The Confederate Rose (Hibiscus mutabilis) is originally from China and was imported to England in the 1600s. Soon thereafter, a cutting “crossed the pond” and became popular in the southern United States for its beauty and ease of cultivation.
Originally called Cotton Rose, it is said that the flower was brilliant white. All this changed though during the Civil War. Legend has it that a fatally wounded Confederate soldier fell beside a Cotton Rose plant. Sadly, it took him two day to die, and as he bled the flowers of the Cotton Rose turned from white to red. When he died the flowers also died. From that time on the flowers of the Cotton Rose open white and turn from pink to magenta over the course of two days before dying (all three colors of flowers are often blooming at the same time). The Cotton Rose was renamed the Confederate Rose.
This herbaceous perennial is a statuesque plant that dies to the ground in late fall, but during the growing season can attain heights of 6’ tall and 4’ wide. When choosing a site to grow it, give it plenty of room to spread out and become a focal point or back of the border plant.
The plant form is shrubby, with dense branching and a rounded canopy. Large, palmate, bright green, hairy leaves are somewhat heart-shaped, with serrated edges and prominent veins.
Mid-summer through fall, plump buds open to large (4-6” wide), showy flowers. Varieties with single flowers resemble common hibiscus flowers, while those with ruffled, double flowers resemble roses. As an added bonus hummingbirds and butterflies visit to sip its flower nectar. After flowering, a round, fuzzy capsule forms that resembles a cotton boll. When dry, each capsule releases small, brown, slightly fuzzy seeds.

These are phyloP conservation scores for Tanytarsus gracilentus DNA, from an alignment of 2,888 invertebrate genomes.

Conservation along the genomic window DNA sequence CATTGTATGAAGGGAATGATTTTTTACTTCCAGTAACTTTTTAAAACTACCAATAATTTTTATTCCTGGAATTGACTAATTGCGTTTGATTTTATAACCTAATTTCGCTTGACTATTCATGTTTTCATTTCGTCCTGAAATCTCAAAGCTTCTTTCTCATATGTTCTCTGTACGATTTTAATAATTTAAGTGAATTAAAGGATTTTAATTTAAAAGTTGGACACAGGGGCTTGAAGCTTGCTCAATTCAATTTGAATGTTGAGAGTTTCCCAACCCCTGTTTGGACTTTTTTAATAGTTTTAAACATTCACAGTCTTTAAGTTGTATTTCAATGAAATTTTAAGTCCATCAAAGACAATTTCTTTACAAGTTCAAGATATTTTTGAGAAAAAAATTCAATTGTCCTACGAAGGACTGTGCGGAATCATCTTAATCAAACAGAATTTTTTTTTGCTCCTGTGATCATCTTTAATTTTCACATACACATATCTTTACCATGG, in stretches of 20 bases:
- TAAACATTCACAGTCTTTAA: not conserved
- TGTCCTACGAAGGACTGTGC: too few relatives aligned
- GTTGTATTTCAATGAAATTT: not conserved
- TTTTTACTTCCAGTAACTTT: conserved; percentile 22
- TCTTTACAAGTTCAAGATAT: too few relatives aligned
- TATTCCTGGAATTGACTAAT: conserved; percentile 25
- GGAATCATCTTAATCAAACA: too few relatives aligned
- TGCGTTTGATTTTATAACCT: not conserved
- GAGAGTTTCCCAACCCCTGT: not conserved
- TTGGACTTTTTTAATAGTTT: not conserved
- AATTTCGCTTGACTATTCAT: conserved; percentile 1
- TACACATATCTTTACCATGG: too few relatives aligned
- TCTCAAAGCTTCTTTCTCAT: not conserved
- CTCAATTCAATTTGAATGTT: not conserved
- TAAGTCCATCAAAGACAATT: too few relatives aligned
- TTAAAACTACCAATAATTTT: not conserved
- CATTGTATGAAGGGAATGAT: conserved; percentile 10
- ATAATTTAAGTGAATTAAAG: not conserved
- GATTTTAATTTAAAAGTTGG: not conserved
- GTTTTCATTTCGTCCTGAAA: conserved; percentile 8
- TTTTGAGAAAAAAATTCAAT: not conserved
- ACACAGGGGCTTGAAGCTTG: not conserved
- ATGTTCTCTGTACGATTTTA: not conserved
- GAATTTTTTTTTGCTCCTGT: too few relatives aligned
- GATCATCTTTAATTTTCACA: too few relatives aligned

Site Confederate Rose in a part sun location (an eastern exposure is ideal). This plant would prefer the acid soils of the southeast, but tolerates our alkaline, clay soil with the addition of compost at planting time. Maintain average soil moisture, although supplemental water may be necessary during the torrid days of summer. Be careful not to over-fertilize (monthly is plenty) and use a balanced fertilizer containing a slow release source of nitrogen. Before the first freeze, shovel a generous layer of mulch over the root zone.
Like all plants in the Hibiscus family, Confederate Rose may be susceptible to aphids, whiteflies and spider mites. Check the undersides of leaves, where these little pests like to hang out. Aphids can be controlled with a strong blast of water, and whiteflies with an insecticidal soap such as Safer (always follow label directions). Spider mites may appear in extreme heat if the plant becomes water stressed and can be controlled with a strong blast of water.
I received my Confederate Rose from a friend in Parker, who received her cutting from a friend in Murphy, whose Southern relatives shared it with her. Every year before the first freeze my friend takes 12” cuttings (cut the bottom on an angle so you know which end is up) and places the cuttings in a large jar of water. They live on the windowsill all winter long until water roots are formed. She then pots them into soil, allows them to grow strong roots and when the soil has warmed gives them to friends as pass-along plants to enjoy in their gardens. I was thrilled to be a recipient of one of these cuttings last year and enjoyed it in my garden (although I must confess that I lost it to neglect). Being a hopeful gardener, I’m trying again this year.
I’m looking forward to paying it forward by taking cuttings and sharing them with gardening friends next year.
PS: If you don’t have a friend who grows Confederate Rose, I have seen it available by mail order.